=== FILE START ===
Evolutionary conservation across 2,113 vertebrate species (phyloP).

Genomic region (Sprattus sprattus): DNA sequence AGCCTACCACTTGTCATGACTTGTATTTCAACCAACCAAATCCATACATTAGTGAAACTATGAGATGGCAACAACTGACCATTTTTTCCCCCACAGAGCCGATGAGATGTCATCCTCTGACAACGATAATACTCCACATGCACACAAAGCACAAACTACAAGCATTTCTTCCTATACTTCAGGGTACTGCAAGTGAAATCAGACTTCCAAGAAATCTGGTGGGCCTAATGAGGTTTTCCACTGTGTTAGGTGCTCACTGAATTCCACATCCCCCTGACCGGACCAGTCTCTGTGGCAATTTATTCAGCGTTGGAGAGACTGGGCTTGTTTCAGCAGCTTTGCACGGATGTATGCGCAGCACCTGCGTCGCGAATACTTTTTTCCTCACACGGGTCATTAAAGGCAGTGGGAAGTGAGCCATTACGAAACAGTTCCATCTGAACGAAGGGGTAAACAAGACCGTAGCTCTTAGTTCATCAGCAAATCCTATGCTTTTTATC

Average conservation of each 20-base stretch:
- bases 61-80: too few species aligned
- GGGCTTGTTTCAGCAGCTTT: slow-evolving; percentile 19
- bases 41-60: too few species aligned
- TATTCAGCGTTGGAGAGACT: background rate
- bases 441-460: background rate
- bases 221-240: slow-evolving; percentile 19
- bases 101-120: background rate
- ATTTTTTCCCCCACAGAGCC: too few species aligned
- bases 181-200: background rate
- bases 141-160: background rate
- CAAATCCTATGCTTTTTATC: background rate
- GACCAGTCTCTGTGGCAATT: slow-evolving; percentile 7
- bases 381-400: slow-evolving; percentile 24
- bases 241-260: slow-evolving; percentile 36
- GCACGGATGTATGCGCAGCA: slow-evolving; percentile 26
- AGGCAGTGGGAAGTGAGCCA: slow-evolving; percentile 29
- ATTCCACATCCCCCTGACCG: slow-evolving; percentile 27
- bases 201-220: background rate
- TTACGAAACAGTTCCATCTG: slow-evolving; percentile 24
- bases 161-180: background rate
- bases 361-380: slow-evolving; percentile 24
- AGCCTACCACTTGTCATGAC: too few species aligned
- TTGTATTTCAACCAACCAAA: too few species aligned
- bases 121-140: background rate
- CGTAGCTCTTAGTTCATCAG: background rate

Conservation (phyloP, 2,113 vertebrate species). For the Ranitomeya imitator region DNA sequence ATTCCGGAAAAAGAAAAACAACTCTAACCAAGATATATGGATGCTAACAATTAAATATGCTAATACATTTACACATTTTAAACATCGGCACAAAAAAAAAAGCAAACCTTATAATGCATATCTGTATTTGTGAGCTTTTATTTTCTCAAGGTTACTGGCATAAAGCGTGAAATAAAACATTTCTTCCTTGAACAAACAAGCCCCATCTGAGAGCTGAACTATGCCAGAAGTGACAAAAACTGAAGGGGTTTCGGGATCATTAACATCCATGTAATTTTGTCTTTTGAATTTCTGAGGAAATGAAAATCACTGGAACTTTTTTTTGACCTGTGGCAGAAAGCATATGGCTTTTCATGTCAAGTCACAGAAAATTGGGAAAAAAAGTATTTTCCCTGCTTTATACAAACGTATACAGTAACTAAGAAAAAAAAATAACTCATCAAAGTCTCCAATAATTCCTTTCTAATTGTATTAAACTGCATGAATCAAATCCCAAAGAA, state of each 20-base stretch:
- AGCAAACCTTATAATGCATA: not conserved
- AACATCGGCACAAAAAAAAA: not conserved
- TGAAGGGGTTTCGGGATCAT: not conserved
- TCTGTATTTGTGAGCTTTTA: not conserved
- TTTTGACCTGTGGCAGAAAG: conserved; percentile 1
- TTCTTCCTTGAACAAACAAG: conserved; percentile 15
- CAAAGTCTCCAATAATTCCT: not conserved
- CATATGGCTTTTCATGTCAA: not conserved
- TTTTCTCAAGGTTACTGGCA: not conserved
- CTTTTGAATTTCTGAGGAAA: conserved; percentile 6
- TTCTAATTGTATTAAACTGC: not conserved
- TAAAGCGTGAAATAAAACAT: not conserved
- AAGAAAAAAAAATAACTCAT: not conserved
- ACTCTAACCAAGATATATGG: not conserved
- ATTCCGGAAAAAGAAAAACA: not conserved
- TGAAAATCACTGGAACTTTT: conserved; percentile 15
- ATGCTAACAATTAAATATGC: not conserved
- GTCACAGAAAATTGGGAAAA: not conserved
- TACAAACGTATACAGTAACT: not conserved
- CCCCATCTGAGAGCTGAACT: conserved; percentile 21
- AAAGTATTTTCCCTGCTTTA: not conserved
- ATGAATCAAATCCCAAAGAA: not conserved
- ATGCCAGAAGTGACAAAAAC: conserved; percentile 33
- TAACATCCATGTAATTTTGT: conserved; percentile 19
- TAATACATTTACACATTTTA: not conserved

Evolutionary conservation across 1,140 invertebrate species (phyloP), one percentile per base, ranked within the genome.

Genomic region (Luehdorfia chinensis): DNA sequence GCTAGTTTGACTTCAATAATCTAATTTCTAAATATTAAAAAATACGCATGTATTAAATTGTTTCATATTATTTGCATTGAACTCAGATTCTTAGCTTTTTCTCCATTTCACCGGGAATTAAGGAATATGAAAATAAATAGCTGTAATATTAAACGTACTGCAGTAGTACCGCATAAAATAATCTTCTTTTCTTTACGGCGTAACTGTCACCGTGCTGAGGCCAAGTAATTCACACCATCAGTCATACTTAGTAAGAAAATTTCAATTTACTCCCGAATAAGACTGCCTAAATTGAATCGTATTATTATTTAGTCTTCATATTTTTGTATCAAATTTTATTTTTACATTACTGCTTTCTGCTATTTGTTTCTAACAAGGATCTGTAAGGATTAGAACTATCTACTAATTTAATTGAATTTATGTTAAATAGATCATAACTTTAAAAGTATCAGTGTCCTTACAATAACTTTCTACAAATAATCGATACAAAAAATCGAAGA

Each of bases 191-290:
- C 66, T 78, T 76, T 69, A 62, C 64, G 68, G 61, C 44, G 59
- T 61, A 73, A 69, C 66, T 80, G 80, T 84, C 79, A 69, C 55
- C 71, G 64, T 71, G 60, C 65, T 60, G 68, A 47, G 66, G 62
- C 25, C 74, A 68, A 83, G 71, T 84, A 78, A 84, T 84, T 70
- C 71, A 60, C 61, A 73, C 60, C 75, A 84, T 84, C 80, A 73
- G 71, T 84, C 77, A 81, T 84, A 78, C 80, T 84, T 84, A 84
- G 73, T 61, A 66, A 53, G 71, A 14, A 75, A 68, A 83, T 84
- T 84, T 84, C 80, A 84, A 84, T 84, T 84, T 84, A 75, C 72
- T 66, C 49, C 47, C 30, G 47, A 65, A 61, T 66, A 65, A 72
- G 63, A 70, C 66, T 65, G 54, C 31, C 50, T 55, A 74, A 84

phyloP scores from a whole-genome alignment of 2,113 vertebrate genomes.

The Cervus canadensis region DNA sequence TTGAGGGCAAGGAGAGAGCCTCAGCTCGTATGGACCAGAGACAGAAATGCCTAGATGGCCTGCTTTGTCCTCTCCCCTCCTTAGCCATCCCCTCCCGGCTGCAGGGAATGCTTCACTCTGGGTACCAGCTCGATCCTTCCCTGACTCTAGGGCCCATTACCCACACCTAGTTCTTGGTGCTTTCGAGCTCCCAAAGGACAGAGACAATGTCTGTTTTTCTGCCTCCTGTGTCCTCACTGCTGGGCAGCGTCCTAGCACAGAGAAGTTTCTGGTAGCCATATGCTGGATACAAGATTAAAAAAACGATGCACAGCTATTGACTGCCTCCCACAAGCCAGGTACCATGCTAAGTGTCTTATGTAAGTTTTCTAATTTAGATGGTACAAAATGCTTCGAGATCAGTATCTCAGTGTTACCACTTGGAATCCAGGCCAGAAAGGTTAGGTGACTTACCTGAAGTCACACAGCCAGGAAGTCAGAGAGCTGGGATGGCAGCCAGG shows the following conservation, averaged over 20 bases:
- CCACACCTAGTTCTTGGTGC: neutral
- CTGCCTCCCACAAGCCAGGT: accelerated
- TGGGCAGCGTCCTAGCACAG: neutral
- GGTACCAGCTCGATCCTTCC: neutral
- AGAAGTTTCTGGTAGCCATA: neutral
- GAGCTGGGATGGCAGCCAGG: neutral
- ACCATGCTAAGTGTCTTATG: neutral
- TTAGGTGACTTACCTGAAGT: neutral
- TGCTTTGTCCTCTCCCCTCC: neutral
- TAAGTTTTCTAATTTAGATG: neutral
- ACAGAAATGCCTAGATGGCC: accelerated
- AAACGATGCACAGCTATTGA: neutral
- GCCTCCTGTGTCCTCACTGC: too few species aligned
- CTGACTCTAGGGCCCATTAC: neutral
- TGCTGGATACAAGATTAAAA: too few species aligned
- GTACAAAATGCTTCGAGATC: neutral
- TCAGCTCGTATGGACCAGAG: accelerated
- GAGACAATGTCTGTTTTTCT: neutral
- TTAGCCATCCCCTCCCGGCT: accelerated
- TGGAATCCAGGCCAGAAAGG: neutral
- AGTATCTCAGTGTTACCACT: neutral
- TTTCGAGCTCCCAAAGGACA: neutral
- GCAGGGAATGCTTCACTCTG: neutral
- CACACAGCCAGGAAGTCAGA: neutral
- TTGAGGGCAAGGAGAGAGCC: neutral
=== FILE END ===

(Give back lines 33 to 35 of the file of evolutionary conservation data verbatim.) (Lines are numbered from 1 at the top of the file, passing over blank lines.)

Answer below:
- TCTGTATTTGTGAGCTTTTA: not conserved
- TTTTGACCTGTGGCAGAAAG: conserved; percentile 1
- TTCTTCCTTGAACAAACAAG: conserved; percentile 15